So hear me all and listen good,
Your effort will be worth the cold.
If you are brave and in the wood
I give you title to the gold.
—Forrest Fenn, The Thrill of the Chase
Ten years ago or so, Forrest Fenn hid a treasure chest in the Rocky Mountains. A real treasure chest filled with treasure. And he published his memoir titled The Thrill of the Chase with a 24-verse poem. It had the clues to lead you to the treasure. And that was all it took for many people to take up the chase. People became obsessed. People died looking for it. One of them, a pastor, even. And then, last year, someone found the hidden treasure. Right where Forrest Fenn had left it in the forested vegetation of the Rocky Mountains.
A treasure hunt would be fun. It would be an adventure. And in one sense, life is a treasure hunt. In another sense, it’s not. In the sense of making your life a search for earthly treasure—in the sense of having this “strong desire to acquire more and more material possessions” (291–292). And Jesus used the parable of the rich fool to teach us not to covet. Instead of making life about amassing wealth for ourselves, we’re called to be rich towards God—generous in giving our material possessions for His use. The Christian doesn’t even have to worry about their physical needs being met. God will take care of those just like He provides food for birds and beautiful apparel for wildflowers. God’s our Father and He’ll provide for us. So we don’t have to live in suspense over our stuff like people do who don’t have that relationship with God. And knowing that God will meet our needs is freeing. It’s freeing because this means we can direct our energy towards seeking the kingdom of God. And Jesus has already indicated that being rich towards God instead of laying up treasure for ourselves is one way to do this. Now it remains to be seen how we do this. And that’s what Jesus now explains. God doesn’t want our life to become a hunt for earthly treasure. But He does want it to become a hunt for heavenly treasure. Jesus said:
Fear not, little flock, for it is your Father’s good pleasure to give you the kingdom. Sell your possessions, and give to the needy. Provide yourselves with moneybags that do not grow old, with a treasure in the heavens that does not fail, where no thief approaches and no moth destroys. For where your treasure is, there will your heart be also (Luke 12:32–34).
You can tell the Lord knows we struggle with worry and fear because, throughout Luke 12, Jesus is urging us not to do these things. And He’s given us reasons not to worry. God cares about us. Worrying doesn’t accomplish anything. Yes. We’re defenseless, vulnerable, needy and weak like sheep in a little flock. But we’re also cared for by a Good Shepherd who is there to defend us. If we’re trusting our wealth for security and if we’re trusting in our physical conditions for satisfaction, then we might be able to ignore the reality that our stuff is vulnerable. Just like the rich fool was so confident without any thought of God, but little did he know that he was about to die.You can place your trust in material things. Lots of people do it. And it’s misplaced trust. But we do have that option. But we know from this passage that this is not the obedient choice.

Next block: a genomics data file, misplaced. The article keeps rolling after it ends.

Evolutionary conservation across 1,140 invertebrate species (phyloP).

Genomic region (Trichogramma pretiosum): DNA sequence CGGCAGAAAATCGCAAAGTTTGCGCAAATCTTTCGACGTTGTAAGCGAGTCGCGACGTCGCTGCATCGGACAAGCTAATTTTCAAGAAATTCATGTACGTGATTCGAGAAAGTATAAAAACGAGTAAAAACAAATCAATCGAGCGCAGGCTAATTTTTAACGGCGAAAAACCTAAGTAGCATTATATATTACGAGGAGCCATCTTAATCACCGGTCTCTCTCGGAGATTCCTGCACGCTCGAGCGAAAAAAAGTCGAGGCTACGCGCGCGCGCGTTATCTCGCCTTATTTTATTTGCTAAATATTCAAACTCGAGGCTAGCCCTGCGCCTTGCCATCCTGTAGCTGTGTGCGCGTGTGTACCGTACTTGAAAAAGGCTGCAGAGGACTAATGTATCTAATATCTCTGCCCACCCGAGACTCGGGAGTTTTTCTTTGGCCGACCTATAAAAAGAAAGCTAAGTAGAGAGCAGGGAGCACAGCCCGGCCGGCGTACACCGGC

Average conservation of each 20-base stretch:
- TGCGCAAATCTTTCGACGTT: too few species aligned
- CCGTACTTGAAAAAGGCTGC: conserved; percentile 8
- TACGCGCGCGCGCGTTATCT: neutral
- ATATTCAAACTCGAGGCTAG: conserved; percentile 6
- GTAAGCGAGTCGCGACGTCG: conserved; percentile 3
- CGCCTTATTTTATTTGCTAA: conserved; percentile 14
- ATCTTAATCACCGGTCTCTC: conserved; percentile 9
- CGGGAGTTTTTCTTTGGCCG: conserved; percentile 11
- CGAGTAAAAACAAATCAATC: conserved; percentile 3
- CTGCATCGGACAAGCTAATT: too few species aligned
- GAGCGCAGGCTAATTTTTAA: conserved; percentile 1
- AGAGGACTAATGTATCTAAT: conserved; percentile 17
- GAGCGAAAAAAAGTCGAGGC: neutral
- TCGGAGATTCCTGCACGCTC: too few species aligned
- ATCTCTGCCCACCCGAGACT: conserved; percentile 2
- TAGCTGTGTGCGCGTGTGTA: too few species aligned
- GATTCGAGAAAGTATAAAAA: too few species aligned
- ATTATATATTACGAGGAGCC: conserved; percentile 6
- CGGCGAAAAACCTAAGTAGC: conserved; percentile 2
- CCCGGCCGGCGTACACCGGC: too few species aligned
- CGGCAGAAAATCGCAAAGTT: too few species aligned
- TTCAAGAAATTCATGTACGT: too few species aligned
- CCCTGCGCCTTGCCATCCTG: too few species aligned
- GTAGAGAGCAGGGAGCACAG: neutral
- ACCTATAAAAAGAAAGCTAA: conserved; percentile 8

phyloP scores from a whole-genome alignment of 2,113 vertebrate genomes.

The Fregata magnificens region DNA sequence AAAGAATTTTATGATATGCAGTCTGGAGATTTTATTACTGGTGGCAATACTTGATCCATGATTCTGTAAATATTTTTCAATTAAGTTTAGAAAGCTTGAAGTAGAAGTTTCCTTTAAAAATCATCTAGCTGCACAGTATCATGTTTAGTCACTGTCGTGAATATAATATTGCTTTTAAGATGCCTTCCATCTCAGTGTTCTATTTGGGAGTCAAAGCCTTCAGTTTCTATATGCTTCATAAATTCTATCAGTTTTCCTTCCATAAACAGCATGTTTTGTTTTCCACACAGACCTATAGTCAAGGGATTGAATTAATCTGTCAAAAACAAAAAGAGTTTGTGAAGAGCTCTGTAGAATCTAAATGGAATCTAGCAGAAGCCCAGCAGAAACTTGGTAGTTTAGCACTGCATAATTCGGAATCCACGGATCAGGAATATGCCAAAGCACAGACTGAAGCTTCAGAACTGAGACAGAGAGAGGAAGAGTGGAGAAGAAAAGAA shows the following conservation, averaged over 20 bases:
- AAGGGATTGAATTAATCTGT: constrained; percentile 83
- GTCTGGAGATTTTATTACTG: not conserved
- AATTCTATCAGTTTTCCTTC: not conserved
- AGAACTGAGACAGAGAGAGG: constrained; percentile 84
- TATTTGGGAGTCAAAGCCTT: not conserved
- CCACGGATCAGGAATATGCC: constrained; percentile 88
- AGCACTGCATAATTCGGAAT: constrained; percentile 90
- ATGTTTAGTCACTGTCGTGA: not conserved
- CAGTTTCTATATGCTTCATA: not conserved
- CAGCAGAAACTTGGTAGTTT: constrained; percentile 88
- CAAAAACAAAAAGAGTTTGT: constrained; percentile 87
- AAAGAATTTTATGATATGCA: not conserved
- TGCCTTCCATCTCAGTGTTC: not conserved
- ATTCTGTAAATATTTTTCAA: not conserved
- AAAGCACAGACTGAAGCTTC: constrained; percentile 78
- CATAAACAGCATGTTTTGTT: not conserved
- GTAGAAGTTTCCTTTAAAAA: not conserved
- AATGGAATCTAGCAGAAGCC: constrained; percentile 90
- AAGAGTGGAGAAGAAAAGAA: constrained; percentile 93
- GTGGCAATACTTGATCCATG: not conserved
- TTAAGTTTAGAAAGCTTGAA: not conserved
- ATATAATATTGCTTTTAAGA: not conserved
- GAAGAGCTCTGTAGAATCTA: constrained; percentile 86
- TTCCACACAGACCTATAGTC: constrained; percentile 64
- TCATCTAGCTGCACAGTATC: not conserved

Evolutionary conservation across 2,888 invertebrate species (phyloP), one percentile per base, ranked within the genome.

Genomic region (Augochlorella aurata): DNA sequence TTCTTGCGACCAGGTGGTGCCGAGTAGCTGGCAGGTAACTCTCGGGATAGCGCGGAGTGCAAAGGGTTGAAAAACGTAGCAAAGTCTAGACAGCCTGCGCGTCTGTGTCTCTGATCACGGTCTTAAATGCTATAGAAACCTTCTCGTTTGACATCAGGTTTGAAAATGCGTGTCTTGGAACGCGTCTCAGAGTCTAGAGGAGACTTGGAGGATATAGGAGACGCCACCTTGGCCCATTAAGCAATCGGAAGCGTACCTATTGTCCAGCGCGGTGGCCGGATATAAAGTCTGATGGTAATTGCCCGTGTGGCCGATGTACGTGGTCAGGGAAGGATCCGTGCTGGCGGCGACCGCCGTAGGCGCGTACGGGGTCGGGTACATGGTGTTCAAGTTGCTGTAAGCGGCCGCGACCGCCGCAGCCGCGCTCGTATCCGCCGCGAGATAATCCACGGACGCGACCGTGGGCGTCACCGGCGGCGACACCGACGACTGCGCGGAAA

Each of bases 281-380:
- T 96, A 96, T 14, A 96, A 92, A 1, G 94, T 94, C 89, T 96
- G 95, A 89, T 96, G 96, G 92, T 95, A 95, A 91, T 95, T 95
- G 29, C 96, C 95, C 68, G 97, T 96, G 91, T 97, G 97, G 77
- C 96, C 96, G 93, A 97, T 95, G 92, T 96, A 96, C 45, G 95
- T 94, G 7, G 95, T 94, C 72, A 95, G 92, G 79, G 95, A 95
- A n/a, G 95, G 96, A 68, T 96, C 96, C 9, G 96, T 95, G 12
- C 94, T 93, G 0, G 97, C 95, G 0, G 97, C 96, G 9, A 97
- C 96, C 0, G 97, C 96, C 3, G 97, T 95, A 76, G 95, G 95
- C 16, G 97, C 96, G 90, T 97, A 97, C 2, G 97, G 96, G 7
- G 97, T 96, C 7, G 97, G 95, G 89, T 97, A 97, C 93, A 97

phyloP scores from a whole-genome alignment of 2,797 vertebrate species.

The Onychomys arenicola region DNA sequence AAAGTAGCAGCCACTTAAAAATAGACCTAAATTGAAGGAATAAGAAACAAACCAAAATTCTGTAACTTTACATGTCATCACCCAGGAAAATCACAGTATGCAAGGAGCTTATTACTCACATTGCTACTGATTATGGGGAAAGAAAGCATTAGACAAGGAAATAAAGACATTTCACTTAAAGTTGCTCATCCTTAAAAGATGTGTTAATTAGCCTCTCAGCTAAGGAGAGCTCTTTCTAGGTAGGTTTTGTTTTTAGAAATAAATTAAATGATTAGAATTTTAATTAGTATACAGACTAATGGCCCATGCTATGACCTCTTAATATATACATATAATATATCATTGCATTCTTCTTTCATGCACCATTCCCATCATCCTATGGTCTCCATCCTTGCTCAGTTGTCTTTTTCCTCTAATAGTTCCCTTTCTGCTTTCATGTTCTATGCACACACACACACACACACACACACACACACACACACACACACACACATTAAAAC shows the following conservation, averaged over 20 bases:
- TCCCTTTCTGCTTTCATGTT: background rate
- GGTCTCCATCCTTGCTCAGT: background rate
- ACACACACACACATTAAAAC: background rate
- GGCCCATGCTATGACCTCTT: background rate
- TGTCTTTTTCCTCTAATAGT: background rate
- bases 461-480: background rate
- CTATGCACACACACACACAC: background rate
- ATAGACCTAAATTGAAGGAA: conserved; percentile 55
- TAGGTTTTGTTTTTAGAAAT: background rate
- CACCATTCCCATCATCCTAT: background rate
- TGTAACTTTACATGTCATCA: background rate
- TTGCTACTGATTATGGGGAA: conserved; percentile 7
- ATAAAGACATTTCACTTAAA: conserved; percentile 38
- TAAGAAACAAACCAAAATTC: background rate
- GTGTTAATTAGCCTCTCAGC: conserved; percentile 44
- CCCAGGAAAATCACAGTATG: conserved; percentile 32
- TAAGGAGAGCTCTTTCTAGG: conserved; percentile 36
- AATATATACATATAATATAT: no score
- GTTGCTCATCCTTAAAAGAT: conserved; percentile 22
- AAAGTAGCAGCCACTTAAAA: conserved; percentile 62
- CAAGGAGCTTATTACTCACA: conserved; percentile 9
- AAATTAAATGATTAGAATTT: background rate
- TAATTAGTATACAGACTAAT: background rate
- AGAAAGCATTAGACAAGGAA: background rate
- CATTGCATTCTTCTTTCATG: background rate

Jesus wants you to know that you can trust Him for your security without fear. You don’t have to fear because of what God has already done. God has already made a decision. He’s already determined to give you the kingdom. God has already decided to bless you with entry into the future kingdom of Jesus Christ. It’s going to be yours. You have a rich future ahead of you. And, in light of that rich future, Jesus has something for us to do. Sell your possessions. And give of your material possessions out of compassion to meet needs. Notice that Jesus doesn’t tell us to sell all of our possessions. The emphasis is clearly on our generosity. Instead of storing up excess for ourselves, He tells us to be rich towards God. And doing that is exactly how we can seek the kingdom. This is the treasure hunt God has for us.
By being generous with our material goods, we’re making eternal deposits. Earthly goods fail. Stuff breaks. People can steal it. It gets old. Not so with heavenly treasure. How we view material things says a lot about us. “Where your treasure is, there will your heart be also. Notice Jesus doesn’t say where your heart is, there your treasure will be also. What Christian wouldn’t say they have their heart fixed on the kingdom of God and their eternal hope! But the Lord knows the temptation is to fix our hearts on material things. To quote one commentator: “If God does not own our possessions, then our possessions will own us” (377). He warns us in Luke 16:13 that we can’t serve God and money.
And the Lord also knows we live in the real world. We face hardships. We’re tempted to worry and fear. But you probably know from your own experience that the things of this earth can disappoint us. Yet if we trust our Father, our Good Shepherd—if we trust Him by being generous towards Him instead of ourselves, we will be obediently orienting ourselves on the treasure hunt God has for us. Seek the kingdom of God. That’s where our hearts should be. Deposit your treasure into heaven by giving to God. And you have no reason to fear. You have the comfort knowing God will meet your needs and care for you now and forever. Jesus makes it clear that following Him, trusting Him, obeying Him, making any sacrifice for Him—He will repay you richly, generously, and exponentially.
Trust God to work out the rewards and trust Him to sustain you with His grace until you receive that eternal reward. Trust Him. And look forward to the Lord’s return and your future reward.